National Gay Men’s HIV & AIDS Awareness Day provides a vital opportunity to shine a spotlight on the disproportionate impact of HIV and AIDS on gay and bisexual men in the U.S.
Post submitted by former HRC Digital Media Manager Helen Parshall
Today, HRC marks National Gay Men’s HIV & AIDS Awareness Day, which provides a vital opportunity to shine a spotlight on the disproportionate impact of HIV and AIDS on gay and bisexual men in the U.S.
According to the Centers for Disease Control and Prevention, gay and bisexual men are the population most affected by HIV, comprising 70% of all new diagnoses in the U.S. in 2017. More than a third of those newly diagnosed are Black and African American men, followed by Latinx men.
The theme of this year’s CDC campaign is “the conversation about HIV is changing,” anchored in the new tools and advances we have to combat HIV in our communities. Far too many people living with HIV do not know their status and are unaware of the current realities of HIV prevention, treatment and care.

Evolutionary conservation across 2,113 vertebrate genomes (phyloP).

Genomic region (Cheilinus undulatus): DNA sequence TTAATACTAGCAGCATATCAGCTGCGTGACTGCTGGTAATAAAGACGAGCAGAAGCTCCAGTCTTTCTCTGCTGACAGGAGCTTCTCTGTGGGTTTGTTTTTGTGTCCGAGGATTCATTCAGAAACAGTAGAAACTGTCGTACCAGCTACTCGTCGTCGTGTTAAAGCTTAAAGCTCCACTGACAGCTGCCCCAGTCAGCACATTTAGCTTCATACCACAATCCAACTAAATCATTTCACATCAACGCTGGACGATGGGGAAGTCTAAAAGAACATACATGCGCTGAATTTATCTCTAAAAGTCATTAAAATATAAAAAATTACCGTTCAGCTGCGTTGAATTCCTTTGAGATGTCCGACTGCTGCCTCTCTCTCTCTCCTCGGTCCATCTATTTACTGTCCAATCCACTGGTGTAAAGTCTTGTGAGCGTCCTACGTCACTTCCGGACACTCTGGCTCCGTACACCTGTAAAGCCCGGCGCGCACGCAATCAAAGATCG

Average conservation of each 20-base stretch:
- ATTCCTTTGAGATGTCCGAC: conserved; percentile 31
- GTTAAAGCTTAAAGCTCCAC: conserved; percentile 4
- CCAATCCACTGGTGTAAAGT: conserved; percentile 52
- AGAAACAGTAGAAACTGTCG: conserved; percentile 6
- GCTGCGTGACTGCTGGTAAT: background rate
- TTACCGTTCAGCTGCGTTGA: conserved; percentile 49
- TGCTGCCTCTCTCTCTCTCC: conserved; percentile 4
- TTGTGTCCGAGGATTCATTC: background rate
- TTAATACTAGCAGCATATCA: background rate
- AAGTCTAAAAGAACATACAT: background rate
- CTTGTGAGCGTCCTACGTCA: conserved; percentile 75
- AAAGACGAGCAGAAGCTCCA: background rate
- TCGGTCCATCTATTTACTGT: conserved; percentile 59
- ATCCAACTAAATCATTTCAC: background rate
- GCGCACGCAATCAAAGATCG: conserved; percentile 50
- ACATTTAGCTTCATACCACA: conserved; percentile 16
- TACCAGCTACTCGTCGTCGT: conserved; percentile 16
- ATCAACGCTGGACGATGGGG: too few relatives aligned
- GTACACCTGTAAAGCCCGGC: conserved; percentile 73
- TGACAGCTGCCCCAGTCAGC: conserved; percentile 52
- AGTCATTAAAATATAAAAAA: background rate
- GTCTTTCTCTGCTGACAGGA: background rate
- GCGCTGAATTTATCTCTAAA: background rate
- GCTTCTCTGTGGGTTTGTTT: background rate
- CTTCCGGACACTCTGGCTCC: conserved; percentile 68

In recent years, the LGBTQ community has benefited from biomedical interventions such as Pre-Exposure Prophylaxis (PrEP), a medication that prevents HIV when taken as prescribed. Yet, this medication is not always accessible to those most at risk for HIV, including Black and Latinx gay, bisexual and transgender people.
If trends continue, one in six gay and bisexual men will be diagnosed with HIV in their lifetime, including one in two black gay and bisexual men, one in four Latinx gay and bisexual men, and one in 11 white gay and bisexual men.
Recently, non-binary author and reality TV star Jonathan Van Ness bravely opened up about surviving sexual abuse and living with HIV, kickstarting a long overdue national conversation about the current realities of HIV treatment and care in the U.S. His new memoir “Over the Top: A Raw Journey to Self-Love,” provides a powerful look into Van Ness’ journey to embrace self-love and acceptance.
Stigma and shame prevent many -- particularly LGBTQ people -- from talking with their health care providers about these issues due to fear of discrimination. Breaking through this wall of silence and sharing stories about the impact of HIV & AIDS on our communities is a key part of the fight to end HIV.
For more information on HRC Foundation’s work to end HIV and HIV-related stigma, click here.